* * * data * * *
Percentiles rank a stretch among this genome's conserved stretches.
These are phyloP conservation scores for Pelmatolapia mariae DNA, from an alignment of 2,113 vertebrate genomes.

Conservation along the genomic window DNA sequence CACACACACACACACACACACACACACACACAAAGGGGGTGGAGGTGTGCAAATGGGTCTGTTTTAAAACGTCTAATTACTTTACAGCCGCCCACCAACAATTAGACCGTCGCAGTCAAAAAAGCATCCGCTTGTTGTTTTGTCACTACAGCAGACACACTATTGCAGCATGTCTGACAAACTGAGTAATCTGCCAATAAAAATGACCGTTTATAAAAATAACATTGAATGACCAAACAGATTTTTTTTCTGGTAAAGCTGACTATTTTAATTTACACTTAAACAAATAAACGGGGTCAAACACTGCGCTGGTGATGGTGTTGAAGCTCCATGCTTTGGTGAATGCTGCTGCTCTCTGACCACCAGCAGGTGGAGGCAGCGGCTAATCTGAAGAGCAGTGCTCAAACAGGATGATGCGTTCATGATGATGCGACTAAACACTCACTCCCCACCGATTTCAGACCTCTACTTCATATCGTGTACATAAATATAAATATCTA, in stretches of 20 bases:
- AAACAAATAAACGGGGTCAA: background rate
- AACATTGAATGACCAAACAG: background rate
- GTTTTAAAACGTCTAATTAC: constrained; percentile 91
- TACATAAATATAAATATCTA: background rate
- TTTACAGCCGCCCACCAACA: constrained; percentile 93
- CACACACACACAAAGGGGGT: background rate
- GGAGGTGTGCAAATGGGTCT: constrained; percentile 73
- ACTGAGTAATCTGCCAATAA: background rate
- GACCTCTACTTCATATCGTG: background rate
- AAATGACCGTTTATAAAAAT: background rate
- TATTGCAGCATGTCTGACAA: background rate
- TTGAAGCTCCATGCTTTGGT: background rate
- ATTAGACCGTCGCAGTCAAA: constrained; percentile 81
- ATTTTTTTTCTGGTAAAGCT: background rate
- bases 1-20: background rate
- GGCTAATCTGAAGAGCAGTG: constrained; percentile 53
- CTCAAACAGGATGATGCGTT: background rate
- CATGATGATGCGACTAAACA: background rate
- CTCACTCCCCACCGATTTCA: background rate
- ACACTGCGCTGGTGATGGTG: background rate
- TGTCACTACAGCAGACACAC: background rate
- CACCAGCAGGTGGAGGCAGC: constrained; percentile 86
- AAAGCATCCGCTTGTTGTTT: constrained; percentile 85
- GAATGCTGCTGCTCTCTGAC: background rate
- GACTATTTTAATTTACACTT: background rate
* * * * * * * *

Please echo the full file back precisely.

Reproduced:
Percentiles rank a stretch among this genome's conserved stretches.
These are phyloP conservation scores for Pelmatolapia mariae DNA, from an alignment of 2,113 vertebrate genomes.

Conservation along the genomic window DNA sequence CACACACACACACACACACACACACACACACAAAGGGGGTGGAGGTGTGCAAATGGGTCTGTTTTAAAACGTCTAATTACTTTACAGCCGCCCACCAACAATTAGACCGTCGCAGTCAAAAAAGCATCCGCTTGTTGTTTTGTCACTACAGCAGACACACTATTGCAGCATGTCTGACAAACTGAGTAATCTGCCAATAAAAATGACCGTTTATAAAAATAACATTGAATGACCAAACAGATTTTTTTTCTGGTAAAGCTGACTATTTTAATTTACACTTAAACAAATAAACGGGGTCAAACACTGCGCTGGTGATGGTGTTGAAGCTCCATGCTTTGGTGAATGCTGCTGCTCTCTGACCACCAGCAGGTGGAGGCAGCGGCTAATCTGAAGAGCAGTGCTCAAACAGGATGATGCGTTCATGATGATGCGACTAAACACTCACTCCCCACCGATTTCAGACCTCTACTTCATATCGTGTACATAAATATAAATATCTA, in stretches of 20 bases:
- AAACAAATAAACGGGGTCAA: background rate
- AACATTGAATGACCAAACAG: background rate
- GTTTTAAAACGTCTAATTAC: constrained; percentile 91
- TACATAAATATAAATATCTA: background rate
- TTTACAGCCGCCCACCAACA: constrained; percentile 93
- CACACACACACAAAGGGGGT: background rate
- GGAGGTGTGCAAATGGGTCT: constrained; percentile 73
- ACTGAGTAATCTGCCAATAA: background rate
- GACCTCTACTTCATATCGTG: background rate
- AAATGACCGTTTATAAAAAT: background rate
- TATTGCAGCATGTCTGACAA: background rate
- TTGAAGCTCCATGCTTTGGT: background rate
- ATTAGACCGTCGCAGTCAAA: constrained; percentile 81
- ATTTTTTTTCTGGTAAAGCT: background rate
- bases 1-20: background rate
- GGCTAATCTGAAGAGCAGTG: constrained; percentile 53
- CTCAAACAGGATGATGCGTT: background rate
- CATGATGATGCGACTAAACA: background rate
- CTCACTCCCCACCGATTTCA: background rate
- ACACTGCGCTGGTGATGGTG: background rate
- TGTCACTACAGCAGACACAC: background rate
- CACCAGCAGGTGGAGGCAGC: constrained; percentile 86
- AAAGCATCCGCTTGTTGTTT: constrained; percentile 85
- GAATGCTGCTGCTCTCTGAC: background rate
- GACTATTTTAATTTACACTT: background rate